Sena Jazz Laureates at Amersfoort Jazz 2019

Phillip Woolever By

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Dimitry Ilugdin Trio

A Russian entry from Usadba Jazz, the Dimitry Ilugdin Trio, opened Saturday afternoon's festivities with an excellent set at the outdoor Greenmarket stage. Like many of the festival venues, "Groenmarkt" sits amidst café surroundings that made for a very comfortable listening environment. The sun had just peeked out through the morning clouds before the band, with drummer Peter Ivshin and bassist Victor Shestak, exchanged a peppy group hug and headed up the oval shaped outdoor stage, surrounded by bar tables and freshly sprouted greenery. Although many people were eating, drinking or placing orders the sound remained surprisingly clear and uninterrupted. Maybe the trees made a difference. The trio drew a curious crowd from crowded shopping streets nearby and frequently diverted shoppers' transient attention, as evidenced by the growing number of people who gathered to nod their heads around the venue while Ilugdin dazzled them with some serious pinky action on the keys.

Festival flyers noted a focus on pianos, and Ilugdin certainly held up their end of that demographic. During a set of mostly hard-driving originals, the standout ballad "January" slowed the tempo but not the energy, including a captivating solo by Shestak. The extended suite "Charisma" caused people to exchange enlightened glances and the rocking climax had many folks pounding the wooden tabletops in approval. "Home" might have been written about a location far away, but the Russians found chords to make Amersfoort feel like that special place for everybody.


Romania's JazzyBIT, a trio featuring Teodor Pop on keys, Szabo Csonger-Zsolt on drums and Mihai Moldoveanu on bass, represented Brasov Jazz and Blues. Their appearance involved serious last minute hustling just to make it to the stage, but there was not even a hint of jet lag in gigs featuring powerful improvised fusion and pieces from Horizon (EM 2016). Some of the segments brought GoGo Penguin to mind, but there was nothing derivative to be heard and the fact JazzyBIT played immediately after rushing into town was powerful proof of their readiness.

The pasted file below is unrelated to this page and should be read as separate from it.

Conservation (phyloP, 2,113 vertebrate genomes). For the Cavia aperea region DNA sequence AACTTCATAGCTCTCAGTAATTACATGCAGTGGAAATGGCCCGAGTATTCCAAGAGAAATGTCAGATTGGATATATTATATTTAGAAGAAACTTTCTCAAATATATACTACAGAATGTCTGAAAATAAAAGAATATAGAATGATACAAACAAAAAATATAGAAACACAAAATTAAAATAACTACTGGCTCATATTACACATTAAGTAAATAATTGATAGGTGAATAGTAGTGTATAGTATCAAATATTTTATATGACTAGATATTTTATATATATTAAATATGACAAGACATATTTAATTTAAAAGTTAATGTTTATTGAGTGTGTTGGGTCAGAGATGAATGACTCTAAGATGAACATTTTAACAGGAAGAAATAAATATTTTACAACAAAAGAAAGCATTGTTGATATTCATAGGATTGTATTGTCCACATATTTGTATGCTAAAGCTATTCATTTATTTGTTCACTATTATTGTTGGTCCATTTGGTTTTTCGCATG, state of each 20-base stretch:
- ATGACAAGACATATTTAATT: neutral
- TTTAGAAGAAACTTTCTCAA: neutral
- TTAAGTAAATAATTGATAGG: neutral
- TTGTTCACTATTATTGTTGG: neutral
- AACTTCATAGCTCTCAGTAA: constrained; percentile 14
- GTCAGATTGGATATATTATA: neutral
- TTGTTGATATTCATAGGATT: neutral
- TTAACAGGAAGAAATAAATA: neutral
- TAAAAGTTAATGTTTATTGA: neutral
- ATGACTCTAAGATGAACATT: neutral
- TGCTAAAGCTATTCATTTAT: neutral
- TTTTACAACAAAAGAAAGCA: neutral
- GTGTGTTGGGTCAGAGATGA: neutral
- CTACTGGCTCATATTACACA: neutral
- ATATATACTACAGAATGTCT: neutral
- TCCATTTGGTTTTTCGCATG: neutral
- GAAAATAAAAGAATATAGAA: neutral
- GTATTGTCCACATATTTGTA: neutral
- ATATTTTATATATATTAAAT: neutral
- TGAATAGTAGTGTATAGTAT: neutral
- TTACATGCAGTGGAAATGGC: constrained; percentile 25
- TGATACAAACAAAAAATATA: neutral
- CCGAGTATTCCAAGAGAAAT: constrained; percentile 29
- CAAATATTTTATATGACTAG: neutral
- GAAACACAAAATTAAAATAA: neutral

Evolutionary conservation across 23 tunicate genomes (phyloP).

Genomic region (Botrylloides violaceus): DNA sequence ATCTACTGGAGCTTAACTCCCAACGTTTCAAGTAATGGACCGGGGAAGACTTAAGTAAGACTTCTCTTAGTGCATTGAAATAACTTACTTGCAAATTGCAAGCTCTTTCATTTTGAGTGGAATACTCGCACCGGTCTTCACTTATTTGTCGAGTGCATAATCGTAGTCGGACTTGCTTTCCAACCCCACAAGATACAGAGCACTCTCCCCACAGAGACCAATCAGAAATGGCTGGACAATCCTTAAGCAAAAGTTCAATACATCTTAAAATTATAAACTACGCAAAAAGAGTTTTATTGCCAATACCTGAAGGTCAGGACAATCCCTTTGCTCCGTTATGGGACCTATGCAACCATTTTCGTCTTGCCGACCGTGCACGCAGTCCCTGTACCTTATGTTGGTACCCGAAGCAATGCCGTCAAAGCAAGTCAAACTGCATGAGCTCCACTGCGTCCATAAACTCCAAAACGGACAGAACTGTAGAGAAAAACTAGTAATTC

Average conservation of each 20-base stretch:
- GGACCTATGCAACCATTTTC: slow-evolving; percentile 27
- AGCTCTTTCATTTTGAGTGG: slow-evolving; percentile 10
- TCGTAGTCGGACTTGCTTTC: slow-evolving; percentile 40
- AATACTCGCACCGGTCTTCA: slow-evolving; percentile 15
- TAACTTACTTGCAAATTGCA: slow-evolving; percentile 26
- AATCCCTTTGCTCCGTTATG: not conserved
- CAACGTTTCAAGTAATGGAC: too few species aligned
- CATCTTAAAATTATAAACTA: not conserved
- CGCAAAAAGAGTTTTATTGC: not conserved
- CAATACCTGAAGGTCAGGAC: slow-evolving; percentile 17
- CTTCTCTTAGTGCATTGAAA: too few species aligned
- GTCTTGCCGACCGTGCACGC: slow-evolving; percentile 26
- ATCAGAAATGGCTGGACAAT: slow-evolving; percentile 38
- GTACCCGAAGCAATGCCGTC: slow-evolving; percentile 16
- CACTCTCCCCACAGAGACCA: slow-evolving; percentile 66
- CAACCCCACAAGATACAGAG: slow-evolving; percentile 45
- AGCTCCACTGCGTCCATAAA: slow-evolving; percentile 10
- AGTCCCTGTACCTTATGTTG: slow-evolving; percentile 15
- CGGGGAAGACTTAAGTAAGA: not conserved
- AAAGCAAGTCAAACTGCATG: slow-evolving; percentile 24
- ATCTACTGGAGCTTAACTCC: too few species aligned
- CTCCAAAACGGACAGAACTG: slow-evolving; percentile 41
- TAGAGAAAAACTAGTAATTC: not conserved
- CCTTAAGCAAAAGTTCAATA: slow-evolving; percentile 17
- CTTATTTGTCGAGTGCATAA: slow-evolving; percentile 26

"We flew from Timișoara, our hometown, to Bucharest for a connecting flight to Amsterdam," reflected Pop after a mid-day Sunday set. "The connecting flight was canceled because there was an issue with the airplane's cabin pressure system, and we were told that we might get another flight only the day after, which would have meant missing our first gig. But we were lucky and got a flight on the same day, so we rented a car and drove to the sound check. We arrived an hour before our gig, not being able to rest a bit or have dinner. But we were very happy that we made it, many people from our (original) flight were not able to get a connection, so thanks KLM! We got the opportunity to see a fantastic city and were really impressed with the vibe and the people."

For an approving audience it may have been just another easy transition from concert to concert in Amersfoort, but for the Romanian visitors it was another topsy- turvy day in a musician's life.

This year's other laureates were comprised of the Cazzip Project from Yeldegirmeni Jazz Spring in Istanbul, vocalist Wanda Baloyi from Joy of Jazz in South Africa, Brazilian guitarist Arthur Endo from the Assad Festival, and Hungary's Akos Fekecs Project from Babel Sound. Claire Parsons from Luxembourg Jazz Meeting appeared in a duet with Israeli guitarist Eran Har Even and drummer Sun Mi Hong, an Amsterdam transplant initially from South Korea, performed with her popular quintet as the representative of the hosting Amersfoort Festival. The entire agenda was truly an international treat, and even without the general lineup's other dynamic acts over the weekend, these relative newcomers made for a scintillating lineup.

"What's great is the opportunity for young, starting musicians to perform in an inspiring environment," said Deputy Mayor Willem Jan Stegeman. "They can meet experienced musicians, observe and learn from them. We also want to serve our community. It's very important to give every inhabitant in our city the chance to meet new musical artists."

Amersfoort quite obviously upholds that philosophy as a community cornerstone, and the abundantly apparent results reward both locals and tourists at a vibrant festival. It's no wonder that throughout the weekend so many visitors could be overheard saying they definitely planned to return. After all, anyplace with so much new talent to be discovered is always a prime destination.

Photo Credit: Peter Putters


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